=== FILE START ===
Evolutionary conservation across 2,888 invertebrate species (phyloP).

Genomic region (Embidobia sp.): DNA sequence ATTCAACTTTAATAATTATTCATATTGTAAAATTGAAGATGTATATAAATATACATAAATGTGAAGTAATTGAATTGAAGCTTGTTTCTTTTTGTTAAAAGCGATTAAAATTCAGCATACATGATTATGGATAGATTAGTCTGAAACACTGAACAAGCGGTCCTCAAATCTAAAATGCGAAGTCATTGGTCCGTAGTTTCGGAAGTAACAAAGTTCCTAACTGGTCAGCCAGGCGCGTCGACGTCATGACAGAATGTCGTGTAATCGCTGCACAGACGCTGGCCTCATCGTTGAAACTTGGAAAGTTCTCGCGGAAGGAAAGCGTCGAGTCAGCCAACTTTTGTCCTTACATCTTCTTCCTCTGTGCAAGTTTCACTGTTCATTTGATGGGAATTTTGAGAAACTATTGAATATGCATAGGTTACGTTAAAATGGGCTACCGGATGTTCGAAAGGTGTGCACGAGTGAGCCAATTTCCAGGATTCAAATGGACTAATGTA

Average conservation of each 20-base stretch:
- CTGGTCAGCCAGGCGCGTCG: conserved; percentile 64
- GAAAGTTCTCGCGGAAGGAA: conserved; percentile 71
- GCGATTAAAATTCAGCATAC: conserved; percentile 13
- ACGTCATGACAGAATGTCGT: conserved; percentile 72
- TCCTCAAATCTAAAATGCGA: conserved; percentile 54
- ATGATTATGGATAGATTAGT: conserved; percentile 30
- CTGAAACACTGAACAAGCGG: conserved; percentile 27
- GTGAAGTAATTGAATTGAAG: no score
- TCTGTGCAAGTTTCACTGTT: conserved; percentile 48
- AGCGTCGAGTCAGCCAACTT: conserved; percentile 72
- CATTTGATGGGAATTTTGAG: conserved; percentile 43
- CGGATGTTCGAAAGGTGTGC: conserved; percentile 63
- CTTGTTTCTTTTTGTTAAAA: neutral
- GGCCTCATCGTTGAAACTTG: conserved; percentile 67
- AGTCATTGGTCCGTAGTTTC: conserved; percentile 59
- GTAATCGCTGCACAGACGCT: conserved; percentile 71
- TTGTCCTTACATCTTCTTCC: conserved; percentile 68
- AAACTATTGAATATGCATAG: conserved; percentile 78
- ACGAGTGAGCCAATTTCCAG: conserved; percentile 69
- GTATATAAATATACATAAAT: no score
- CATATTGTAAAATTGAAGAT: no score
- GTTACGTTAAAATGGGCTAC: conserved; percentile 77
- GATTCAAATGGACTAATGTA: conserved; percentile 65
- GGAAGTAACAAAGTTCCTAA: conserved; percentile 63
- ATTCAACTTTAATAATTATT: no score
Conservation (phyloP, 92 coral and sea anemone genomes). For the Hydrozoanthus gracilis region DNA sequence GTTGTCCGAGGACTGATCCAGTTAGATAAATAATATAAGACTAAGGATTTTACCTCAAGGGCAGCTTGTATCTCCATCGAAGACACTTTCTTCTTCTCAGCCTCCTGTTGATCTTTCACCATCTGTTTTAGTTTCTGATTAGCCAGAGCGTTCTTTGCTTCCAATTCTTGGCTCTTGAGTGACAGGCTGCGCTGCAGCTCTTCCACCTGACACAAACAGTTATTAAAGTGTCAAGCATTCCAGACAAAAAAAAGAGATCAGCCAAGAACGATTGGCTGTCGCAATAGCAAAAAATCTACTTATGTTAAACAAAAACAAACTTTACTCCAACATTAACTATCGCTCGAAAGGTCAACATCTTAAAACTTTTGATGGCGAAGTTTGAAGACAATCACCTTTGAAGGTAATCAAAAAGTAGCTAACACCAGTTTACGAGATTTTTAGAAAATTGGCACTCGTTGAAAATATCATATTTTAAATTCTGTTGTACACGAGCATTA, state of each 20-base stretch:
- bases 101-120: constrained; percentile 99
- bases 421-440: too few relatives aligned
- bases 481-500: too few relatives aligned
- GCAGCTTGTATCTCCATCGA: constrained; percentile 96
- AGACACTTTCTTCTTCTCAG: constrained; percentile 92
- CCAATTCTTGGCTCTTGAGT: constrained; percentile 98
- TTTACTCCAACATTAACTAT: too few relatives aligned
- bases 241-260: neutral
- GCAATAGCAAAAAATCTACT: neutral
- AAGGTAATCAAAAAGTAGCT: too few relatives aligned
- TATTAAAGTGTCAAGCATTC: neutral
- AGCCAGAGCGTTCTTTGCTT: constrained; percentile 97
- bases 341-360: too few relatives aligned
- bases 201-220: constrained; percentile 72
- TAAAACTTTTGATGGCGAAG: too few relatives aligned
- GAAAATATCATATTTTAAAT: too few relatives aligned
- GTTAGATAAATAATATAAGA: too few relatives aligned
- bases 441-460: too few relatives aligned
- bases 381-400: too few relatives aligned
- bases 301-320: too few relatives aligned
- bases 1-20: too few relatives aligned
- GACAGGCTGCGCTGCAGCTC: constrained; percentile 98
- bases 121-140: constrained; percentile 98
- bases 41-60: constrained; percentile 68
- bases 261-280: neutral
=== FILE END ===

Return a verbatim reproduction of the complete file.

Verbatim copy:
Evolutionary conservation across 2,888 invertebrate species (phyloP).

Genomic region (Embidobia sp.): DNA sequence ATTCAACTTTAATAATTATTCATATTGTAAAATTGAAGATGTATATAAATATACATAAATGTGAAGTAATTGAATTGAAGCTTGTTTCTTTTTGTTAAAAGCGATTAAAATTCAGCATACATGATTATGGATAGATTAGTCTGAAACACTGAACAAGCGGTCCTCAAATCTAAAATGCGAAGTCATTGGTCCGTAGTTTCGGAAGTAACAAAGTTCCTAACTGGTCAGCCAGGCGCGTCGACGTCATGACAGAATGTCGTGTAATCGCTGCACAGACGCTGGCCTCATCGTTGAAACTTGGAAAGTTCTCGCGGAAGGAAAGCGTCGAGTCAGCCAACTTTTGTCCTTACATCTTCTTCCTCTGTGCAAGTTTCACTGTTCATTTGATGGGAATTTTGAGAAACTATTGAATATGCATAGGTTACGTTAAAATGGGCTACCGGATGTTCGAAAGGTGTGCACGAGTGAGCCAATTTCCAGGATTCAAATGGACTAATGTA

Average conservation of each 20-base stretch:
- CTGGTCAGCCAGGCGCGTCG: conserved; percentile 64
- GAAAGTTCTCGCGGAAGGAA: conserved; percentile 71
- GCGATTAAAATTCAGCATAC: conserved; percentile 13
- ACGTCATGACAGAATGTCGT: conserved; percentile 72
- TCCTCAAATCTAAAATGCGA: conserved; percentile 54
- ATGATTATGGATAGATTAGT: conserved; percentile 30
- CTGAAACACTGAACAAGCGG: conserved; percentile 27
- GTGAAGTAATTGAATTGAAG: no score
- TCTGTGCAAGTTTCACTGTT: conserved; percentile 48
- AGCGTCGAGTCAGCCAACTT: conserved; percentile 72
- CATTTGATGGGAATTTTGAG: conserved; percentile 43
- CGGATGTTCGAAAGGTGTGC: conserved; percentile 63
- CTTGTTTCTTTTTGTTAAAA: neutral
- GGCCTCATCGTTGAAACTTG: conserved; percentile 67
- AGTCATTGGTCCGTAGTTTC: conserved; percentile 59
- GTAATCGCTGCACAGACGCT: conserved; percentile 71
- TTGTCCTTACATCTTCTTCC: conserved; percentile 68
- AAACTATTGAATATGCATAG: conserved; percentile 78
- ACGAGTGAGCCAATTTCCAG: conserved; percentile 69
- GTATATAAATATACATAAAT: no score
- CATATTGTAAAATTGAAGAT: no score
- GTTACGTTAAAATGGGCTAC: conserved; percentile 77
- GATTCAAATGGACTAATGTA: conserved; percentile 65
- GGAAGTAACAAAGTTCCTAA: conserved; percentile 63
- ATTCAACTTTAATAATTATT: no score
Conservation (phyloP, 92 coral and sea anemone genomes). For the Hydrozoanthus gracilis region DNA sequence GTTGTCCGAGGACTGATCCAGTTAGATAAATAATATAAGACTAAGGATTTTACCTCAAGGGCAGCTTGTATCTCCATCGAAGACACTTTCTTCTTCTCAGCCTCCTGTTGATCTTTCACCATCTGTTTTAGTTTCTGATTAGCCAGAGCGTTCTTTGCTTCCAATTCTTGGCTCTTGAGTGACAGGCTGCGCTGCAGCTCTTCCACCTGACACAAACAGTTATTAAAGTGTCAAGCATTCCAGACAAAAAAAAGAGATCAGCCAAGAACGATTGGCTGTCGCAATAGCAAAAAATCTACTTATGTTAAACAAAAACAAACTTTACTCCAACATTAACTATCGCTCGAAAGGTCAACATCTTAAAACTTTTGATGGCGAAGTTTGAAGACAATCACCTTTGAAGGTAATCAAAAAGTAGCTAACACCAGTTTACGAGATTTTTAGAAAATTGGCACTCGTTGAAAATATCATATTTTAAATTCTGTTGTACACGAGCATTA, state of each 20-base stretch:
- bases 101-120: constrained; percentile 99
- bases 421-440: too few relatives aligned
- bases 481-500: too few relatives aligned
- GCAGCTTGTATCTCCATCGA: constrained; percentile 96
- AGACACTTTCTTCTTCTCAG: constrained; percentile 92
- CCAATTCTTGGCTCTTGAGT: constrained; percentile 98
- TTTACTCCAACATTAACTAT: too few relatives aligned
- bases 241-260: neutral
- GCAATAGCAAAAAATCTACT: neutral
- AAGGTAATCAAAAAGTAGCT: too few relatives aligned
- TATTAAAGTGTCAAGCATTC: neutral
- AGCCAGAGCGTTCTTTGCTT: constrained; percentile 97
- bases 341-360: too few relatives aligned
- bases 201-220: constrained; percentile 72
- TAAAACTTTTGATGGCGAAG: too few relatives aligned
- GAAAATATCATATTTTAAAT: too few relatives aligned
- GTTAGATAAATAATATAAGA: too few relatives aligned
- bases 441-460: too few relatives aligned
- bases 381-400: too few relatives aligned
- bases 301-320: too few relatives aligned
- bases 1-20: too few relatives aligned
- GACAGGCTGCGCTGCAGCTC: constrained; percentile 98
- bases 121-140: constrained; percentile 98
- bases 41-60: constrained; percentile 68
- bases 261-280: neutral